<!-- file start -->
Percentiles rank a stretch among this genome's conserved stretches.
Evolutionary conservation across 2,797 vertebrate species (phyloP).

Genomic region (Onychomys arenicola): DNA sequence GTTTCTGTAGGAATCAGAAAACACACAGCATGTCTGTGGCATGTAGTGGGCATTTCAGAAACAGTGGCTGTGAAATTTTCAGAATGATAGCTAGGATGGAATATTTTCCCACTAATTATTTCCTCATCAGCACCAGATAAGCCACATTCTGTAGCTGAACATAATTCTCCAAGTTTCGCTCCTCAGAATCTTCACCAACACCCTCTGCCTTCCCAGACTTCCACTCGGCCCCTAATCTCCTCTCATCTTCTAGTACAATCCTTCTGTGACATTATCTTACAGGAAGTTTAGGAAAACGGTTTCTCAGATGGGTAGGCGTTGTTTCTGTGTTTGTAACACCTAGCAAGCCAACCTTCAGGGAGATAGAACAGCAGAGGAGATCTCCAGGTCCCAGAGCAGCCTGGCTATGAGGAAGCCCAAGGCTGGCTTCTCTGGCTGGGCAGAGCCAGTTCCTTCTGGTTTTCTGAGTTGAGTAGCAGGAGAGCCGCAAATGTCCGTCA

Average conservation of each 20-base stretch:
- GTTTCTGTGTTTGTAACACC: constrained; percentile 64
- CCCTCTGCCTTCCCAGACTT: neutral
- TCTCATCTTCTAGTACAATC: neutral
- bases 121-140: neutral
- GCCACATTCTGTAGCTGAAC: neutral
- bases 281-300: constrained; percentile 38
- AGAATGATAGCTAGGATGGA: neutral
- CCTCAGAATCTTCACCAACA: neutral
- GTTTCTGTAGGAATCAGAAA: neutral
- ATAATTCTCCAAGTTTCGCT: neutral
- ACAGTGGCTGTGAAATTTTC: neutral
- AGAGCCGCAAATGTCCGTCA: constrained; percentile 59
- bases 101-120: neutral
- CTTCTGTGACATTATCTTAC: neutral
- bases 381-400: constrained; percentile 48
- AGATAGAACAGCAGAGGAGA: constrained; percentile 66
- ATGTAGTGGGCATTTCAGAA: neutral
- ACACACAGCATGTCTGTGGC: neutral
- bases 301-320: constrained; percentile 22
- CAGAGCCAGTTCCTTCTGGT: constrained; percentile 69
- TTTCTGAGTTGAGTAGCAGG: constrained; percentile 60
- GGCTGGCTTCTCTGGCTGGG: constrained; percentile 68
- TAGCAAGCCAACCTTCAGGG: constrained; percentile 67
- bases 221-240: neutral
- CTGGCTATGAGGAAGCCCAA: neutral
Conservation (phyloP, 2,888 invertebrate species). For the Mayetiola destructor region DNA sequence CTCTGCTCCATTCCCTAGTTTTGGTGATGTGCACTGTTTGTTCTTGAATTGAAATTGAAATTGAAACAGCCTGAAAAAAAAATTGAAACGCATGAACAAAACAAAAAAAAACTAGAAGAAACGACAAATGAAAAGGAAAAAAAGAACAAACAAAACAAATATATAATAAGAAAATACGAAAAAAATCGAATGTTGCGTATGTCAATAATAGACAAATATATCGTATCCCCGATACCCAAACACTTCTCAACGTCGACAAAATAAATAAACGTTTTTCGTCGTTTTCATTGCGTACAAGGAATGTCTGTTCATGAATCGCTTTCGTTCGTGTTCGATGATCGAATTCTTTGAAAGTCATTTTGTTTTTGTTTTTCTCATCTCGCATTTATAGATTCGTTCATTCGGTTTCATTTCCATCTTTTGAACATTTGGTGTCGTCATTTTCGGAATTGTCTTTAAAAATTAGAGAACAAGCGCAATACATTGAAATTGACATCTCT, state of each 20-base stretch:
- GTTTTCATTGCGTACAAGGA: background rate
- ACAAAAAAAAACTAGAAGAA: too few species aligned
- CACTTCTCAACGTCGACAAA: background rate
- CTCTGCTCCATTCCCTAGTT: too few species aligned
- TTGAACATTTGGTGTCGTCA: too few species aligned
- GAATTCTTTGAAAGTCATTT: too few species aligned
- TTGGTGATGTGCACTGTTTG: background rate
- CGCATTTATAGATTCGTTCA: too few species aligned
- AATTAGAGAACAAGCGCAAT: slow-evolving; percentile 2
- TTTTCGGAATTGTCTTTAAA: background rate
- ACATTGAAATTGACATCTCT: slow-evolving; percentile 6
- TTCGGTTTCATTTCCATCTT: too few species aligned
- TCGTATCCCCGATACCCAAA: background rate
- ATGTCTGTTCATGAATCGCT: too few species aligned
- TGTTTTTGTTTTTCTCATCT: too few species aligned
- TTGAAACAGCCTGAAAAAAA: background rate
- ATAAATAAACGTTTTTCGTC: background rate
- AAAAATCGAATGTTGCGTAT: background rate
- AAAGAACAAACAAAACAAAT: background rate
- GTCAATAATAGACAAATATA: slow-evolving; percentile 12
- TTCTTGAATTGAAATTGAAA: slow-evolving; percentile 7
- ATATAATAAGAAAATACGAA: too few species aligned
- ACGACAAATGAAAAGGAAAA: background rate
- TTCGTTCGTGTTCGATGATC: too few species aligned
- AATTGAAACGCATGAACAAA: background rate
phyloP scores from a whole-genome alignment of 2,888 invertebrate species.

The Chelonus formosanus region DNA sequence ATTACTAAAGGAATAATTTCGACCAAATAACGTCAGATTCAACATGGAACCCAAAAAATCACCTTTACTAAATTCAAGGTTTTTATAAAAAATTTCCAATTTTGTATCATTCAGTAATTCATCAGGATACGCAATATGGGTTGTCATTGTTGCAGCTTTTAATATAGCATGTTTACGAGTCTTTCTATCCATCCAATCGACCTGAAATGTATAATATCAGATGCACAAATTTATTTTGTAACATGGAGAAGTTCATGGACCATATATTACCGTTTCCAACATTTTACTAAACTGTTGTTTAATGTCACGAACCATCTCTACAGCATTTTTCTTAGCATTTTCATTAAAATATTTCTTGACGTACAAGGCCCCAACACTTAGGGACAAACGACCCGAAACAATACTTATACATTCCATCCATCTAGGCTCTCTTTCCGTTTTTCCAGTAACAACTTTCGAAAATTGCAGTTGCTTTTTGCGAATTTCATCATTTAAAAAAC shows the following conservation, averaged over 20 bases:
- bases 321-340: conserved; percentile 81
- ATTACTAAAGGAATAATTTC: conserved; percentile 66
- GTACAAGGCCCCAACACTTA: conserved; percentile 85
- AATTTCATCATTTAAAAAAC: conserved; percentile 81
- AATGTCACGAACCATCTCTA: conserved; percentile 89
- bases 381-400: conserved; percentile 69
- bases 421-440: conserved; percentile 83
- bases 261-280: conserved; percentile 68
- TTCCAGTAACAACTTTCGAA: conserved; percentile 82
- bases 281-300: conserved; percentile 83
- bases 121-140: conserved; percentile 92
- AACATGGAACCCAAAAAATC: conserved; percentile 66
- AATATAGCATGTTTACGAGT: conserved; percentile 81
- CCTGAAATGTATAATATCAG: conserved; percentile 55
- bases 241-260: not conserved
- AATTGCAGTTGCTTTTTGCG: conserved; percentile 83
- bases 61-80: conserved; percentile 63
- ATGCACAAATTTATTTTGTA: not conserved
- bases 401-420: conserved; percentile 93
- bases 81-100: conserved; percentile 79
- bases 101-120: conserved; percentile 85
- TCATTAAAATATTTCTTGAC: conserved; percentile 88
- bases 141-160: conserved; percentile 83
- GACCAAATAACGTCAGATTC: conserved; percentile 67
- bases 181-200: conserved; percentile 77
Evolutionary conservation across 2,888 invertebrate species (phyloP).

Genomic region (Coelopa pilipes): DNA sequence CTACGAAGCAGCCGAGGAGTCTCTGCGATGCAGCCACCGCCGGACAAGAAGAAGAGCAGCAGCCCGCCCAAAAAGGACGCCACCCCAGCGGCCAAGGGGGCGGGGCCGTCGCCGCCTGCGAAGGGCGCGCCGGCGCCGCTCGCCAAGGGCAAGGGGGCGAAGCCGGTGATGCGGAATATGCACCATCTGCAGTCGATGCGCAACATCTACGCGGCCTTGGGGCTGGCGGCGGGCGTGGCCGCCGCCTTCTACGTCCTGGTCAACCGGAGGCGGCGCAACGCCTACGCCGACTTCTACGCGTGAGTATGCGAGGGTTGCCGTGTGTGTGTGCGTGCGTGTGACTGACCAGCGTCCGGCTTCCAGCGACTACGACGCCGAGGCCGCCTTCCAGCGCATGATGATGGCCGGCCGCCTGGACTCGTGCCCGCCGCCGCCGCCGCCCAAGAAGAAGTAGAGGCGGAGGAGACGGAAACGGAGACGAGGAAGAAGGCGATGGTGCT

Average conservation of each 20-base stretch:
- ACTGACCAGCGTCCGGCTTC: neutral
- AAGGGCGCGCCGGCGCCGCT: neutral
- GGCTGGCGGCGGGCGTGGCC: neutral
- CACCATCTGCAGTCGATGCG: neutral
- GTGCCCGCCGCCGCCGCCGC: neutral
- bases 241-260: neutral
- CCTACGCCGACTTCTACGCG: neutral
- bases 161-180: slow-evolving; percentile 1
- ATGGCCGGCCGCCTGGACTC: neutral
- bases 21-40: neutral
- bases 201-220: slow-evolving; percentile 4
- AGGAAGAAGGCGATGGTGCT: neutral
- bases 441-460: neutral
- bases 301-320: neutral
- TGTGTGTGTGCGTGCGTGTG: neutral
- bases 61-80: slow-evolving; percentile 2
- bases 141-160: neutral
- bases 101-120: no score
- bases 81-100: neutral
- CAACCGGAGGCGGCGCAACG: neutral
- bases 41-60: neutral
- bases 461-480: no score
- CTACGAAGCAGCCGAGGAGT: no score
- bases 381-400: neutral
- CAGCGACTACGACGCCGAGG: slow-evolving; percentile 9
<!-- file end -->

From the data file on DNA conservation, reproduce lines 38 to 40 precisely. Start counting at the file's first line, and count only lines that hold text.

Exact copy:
- CGCATTTATAGATTCGTTCA: too few species aligned
- AATTAGAGAACAAGCGCAAT: slow-evolving; percentile 2
- TTTTCGGAATTGTCTTTAAA: background rate